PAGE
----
The most impressive thing about the new Mini is its selection of ports. There’s Ethernet, a headphone jack and four USB-C connections (supporting Thunderbolt 3). It also sports a full-size HDMI port and two old-school USB-3 Type-A ports. Apple has been so aggressive about removing useful ports I was worried we’d see a box with nothing but a pair of USB-C inputs. The connectivity options make the new Mini easy to customize, with the option to add external SSDs, external GPUS or whatever else you might need. Unfortunately, shared controllers mean those Thunderbolt ports can only support two displays but add in the HDMI and you can run three 4K monitors from the Mini (or one 5K and one 4K display).
Compared to previous Minis, you do lose the analog microphone input, but considering USB-based digital-analog converters are plentiful and effective, that’s not a huge loss.
I tested the entry-level $799 model, which comes with a quad-core, 3.6GHz Intel Core ii3-8100b processor, Intel UHD 630 graphics, 8GB of RAM and a 128GB SSD. Intel’s b-series processors are soldered/integrated versions of their full desktop chips, and this one was pretty impressive, though the i3 model in my test unit doesn’t support either hyperthreading or turbo boost speeds, in case those things are important to you.
Unlike the 2014 Mini, you can upgrade the RAM in the new model yourself, though it’s challenging enough that Apple recommends you have the work done at a service center. If you don’t want to pay Apple’s price for RAM (frequently two to three times market rate) you can do it yourself, but it’ll take a set of Torx drivers and you can kiss your warranty goodbye.
Previous Mac Minis were positioned as low-cost computers for the home or office, and the new model excels at those tasks. Its i3 chip is more than up to handling word processing, multiple browser tabs, video streaming and music playback. Unlike earlier models, though, Apple is clearly positioning the new Mini as a machine for designers and other professionals. The company’s website describes it as a “workhorse” and lists advanced rendering software like Autodesk Maya and Luxion Keyshot among the apps that should see improved performance. So the real question is: How does this computer perform compared to Apple’s other “pro” machines? The answer there is a little tricky.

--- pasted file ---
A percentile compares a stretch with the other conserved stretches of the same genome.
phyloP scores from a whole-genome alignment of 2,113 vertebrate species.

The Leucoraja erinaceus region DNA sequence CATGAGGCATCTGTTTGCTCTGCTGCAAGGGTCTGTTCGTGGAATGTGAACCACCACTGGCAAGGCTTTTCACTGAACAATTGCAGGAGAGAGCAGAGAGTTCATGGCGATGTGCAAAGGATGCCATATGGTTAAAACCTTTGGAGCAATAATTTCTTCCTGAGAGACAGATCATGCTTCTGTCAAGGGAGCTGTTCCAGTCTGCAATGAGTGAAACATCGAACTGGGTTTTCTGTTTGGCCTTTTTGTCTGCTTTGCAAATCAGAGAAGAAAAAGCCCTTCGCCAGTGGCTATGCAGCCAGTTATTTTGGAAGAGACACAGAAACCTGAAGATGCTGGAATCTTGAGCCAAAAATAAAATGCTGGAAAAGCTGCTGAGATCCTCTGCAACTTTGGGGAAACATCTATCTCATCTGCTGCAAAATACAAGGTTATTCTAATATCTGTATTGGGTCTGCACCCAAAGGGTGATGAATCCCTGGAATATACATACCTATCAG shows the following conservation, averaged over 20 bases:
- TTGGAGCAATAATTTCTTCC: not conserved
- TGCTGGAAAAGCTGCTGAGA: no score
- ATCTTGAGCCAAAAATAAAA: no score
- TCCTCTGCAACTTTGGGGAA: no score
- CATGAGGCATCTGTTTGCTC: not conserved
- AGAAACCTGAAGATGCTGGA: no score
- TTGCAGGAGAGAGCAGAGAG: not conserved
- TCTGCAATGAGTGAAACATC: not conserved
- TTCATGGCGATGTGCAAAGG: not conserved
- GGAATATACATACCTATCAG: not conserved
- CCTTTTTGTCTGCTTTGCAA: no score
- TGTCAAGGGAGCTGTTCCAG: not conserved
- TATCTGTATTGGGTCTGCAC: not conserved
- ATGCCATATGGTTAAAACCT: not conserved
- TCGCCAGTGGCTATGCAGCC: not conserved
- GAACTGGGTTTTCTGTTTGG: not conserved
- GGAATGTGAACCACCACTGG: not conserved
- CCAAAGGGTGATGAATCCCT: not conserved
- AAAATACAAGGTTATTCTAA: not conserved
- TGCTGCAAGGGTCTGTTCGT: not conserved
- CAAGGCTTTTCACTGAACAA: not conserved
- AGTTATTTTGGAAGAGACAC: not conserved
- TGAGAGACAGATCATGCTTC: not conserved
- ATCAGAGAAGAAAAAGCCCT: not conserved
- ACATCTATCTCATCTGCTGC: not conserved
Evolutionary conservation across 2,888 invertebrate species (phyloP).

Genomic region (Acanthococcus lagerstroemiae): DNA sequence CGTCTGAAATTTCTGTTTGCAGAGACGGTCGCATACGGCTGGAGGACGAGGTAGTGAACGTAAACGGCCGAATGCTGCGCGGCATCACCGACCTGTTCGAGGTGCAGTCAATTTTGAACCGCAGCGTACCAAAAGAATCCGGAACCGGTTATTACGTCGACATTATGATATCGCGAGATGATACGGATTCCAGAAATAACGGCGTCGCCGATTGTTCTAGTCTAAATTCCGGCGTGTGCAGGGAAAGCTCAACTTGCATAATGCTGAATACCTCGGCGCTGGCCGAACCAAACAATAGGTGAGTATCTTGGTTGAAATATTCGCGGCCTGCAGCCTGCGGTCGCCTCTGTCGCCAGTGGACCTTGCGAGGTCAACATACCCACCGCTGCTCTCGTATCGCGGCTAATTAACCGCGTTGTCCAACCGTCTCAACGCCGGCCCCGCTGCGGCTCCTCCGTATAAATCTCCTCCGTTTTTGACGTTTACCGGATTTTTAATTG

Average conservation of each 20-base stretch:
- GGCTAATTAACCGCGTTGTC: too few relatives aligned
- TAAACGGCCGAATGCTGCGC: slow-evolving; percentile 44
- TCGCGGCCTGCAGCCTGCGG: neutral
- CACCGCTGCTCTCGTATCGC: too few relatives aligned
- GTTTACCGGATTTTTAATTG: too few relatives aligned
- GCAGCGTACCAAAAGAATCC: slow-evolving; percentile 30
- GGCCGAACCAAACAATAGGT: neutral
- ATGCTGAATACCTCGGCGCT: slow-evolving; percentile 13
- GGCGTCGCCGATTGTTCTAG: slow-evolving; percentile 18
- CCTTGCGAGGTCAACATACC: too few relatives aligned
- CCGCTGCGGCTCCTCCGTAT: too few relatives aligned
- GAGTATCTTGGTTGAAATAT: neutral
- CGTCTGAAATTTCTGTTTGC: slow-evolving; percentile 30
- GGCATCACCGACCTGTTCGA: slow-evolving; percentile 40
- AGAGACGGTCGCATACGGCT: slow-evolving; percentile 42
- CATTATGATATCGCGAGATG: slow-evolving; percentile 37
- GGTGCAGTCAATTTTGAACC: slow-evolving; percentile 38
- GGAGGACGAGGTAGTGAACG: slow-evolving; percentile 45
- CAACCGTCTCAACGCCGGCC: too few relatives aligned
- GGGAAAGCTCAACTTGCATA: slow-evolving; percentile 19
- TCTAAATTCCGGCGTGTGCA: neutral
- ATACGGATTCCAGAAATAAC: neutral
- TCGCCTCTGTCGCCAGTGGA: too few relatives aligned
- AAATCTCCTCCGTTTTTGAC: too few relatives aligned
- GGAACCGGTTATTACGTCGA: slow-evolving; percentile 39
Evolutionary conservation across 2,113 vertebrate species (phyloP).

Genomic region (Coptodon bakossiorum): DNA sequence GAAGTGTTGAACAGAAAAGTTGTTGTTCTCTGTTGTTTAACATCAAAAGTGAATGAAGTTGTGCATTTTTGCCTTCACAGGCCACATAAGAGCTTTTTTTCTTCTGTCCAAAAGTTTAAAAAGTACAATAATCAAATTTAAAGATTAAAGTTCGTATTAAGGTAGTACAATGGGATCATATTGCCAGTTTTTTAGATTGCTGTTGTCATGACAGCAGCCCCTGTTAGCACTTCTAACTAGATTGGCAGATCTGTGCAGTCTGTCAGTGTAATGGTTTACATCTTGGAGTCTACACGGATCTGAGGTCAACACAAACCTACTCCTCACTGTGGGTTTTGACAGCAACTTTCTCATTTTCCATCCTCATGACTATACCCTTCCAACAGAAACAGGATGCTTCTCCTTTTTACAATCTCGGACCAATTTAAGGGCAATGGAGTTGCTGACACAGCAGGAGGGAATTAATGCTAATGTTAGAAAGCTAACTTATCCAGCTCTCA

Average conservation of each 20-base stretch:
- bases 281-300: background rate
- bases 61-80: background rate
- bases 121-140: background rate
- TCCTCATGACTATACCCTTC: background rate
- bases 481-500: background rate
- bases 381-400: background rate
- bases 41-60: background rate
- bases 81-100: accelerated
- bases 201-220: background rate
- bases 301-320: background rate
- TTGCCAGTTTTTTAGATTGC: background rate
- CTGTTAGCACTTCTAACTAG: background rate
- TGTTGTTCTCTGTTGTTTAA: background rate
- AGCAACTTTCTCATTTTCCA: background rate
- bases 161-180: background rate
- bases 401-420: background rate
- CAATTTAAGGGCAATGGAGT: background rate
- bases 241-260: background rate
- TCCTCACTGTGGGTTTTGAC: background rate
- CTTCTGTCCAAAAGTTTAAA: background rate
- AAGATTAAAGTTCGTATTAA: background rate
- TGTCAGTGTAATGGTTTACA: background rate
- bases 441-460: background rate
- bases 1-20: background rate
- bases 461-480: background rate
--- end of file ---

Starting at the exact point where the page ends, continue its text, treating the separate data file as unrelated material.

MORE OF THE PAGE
In Cinebench, which analyzes CPU and GPU processing for graphics rendering, the Mini did pretty well. In single-core CPU performance, it edged past the i7 in a MacBook Pro and was only about 15 percent slower than the Xeon chip in an iMac Pro. In multicore testing, though, the lack of hyperthreading was obvious, as the Mini fell 20 percent behind the MacBook Pro, and was only one third as fast as the iMac Pro.
Geekbench 4 single-core results were more encouraging, with the Mini’s i3 outperforming the MacBook Pro by a hair, and approaching the iMac Pro. In multicore, the Mac Mini was also only about 5 percent slower than the MacBook Pro, though it still fell more than 50 percent behind the iMac.